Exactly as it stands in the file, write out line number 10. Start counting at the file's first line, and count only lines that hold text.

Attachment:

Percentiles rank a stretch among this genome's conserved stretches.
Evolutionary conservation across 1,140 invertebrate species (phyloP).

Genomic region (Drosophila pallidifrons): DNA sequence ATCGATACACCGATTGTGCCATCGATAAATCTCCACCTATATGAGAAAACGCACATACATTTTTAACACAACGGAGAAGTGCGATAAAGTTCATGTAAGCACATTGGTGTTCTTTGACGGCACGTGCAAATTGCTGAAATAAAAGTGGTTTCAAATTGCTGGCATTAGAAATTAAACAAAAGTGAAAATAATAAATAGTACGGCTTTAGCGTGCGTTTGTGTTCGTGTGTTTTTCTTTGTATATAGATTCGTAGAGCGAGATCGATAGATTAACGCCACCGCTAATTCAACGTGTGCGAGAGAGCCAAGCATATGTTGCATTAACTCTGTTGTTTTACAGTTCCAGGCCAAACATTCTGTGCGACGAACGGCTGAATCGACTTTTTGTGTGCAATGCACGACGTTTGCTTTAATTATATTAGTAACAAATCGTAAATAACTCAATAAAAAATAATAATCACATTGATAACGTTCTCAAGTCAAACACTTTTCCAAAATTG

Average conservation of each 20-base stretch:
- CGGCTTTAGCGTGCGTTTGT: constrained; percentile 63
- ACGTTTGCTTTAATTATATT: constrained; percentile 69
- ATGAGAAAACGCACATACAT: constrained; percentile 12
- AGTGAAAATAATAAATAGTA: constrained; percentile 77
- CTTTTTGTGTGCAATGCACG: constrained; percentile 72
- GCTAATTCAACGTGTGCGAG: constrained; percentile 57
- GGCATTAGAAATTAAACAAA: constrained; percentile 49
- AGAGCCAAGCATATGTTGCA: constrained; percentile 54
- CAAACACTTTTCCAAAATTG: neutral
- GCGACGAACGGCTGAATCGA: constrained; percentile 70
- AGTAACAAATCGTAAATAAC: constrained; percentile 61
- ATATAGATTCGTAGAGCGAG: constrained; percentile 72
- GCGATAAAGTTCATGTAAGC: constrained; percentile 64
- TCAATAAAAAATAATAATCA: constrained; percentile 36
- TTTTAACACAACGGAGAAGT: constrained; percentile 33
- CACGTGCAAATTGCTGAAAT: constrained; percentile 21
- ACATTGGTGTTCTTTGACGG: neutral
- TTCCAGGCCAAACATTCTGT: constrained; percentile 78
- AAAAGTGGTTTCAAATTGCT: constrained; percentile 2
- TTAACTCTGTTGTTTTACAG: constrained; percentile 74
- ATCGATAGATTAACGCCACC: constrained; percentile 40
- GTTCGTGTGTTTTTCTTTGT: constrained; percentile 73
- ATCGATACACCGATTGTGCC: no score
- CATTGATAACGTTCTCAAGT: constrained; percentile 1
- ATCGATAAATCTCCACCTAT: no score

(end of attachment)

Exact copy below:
- GCTAATTCAACGTGTGCGAG: constrained; percentile 57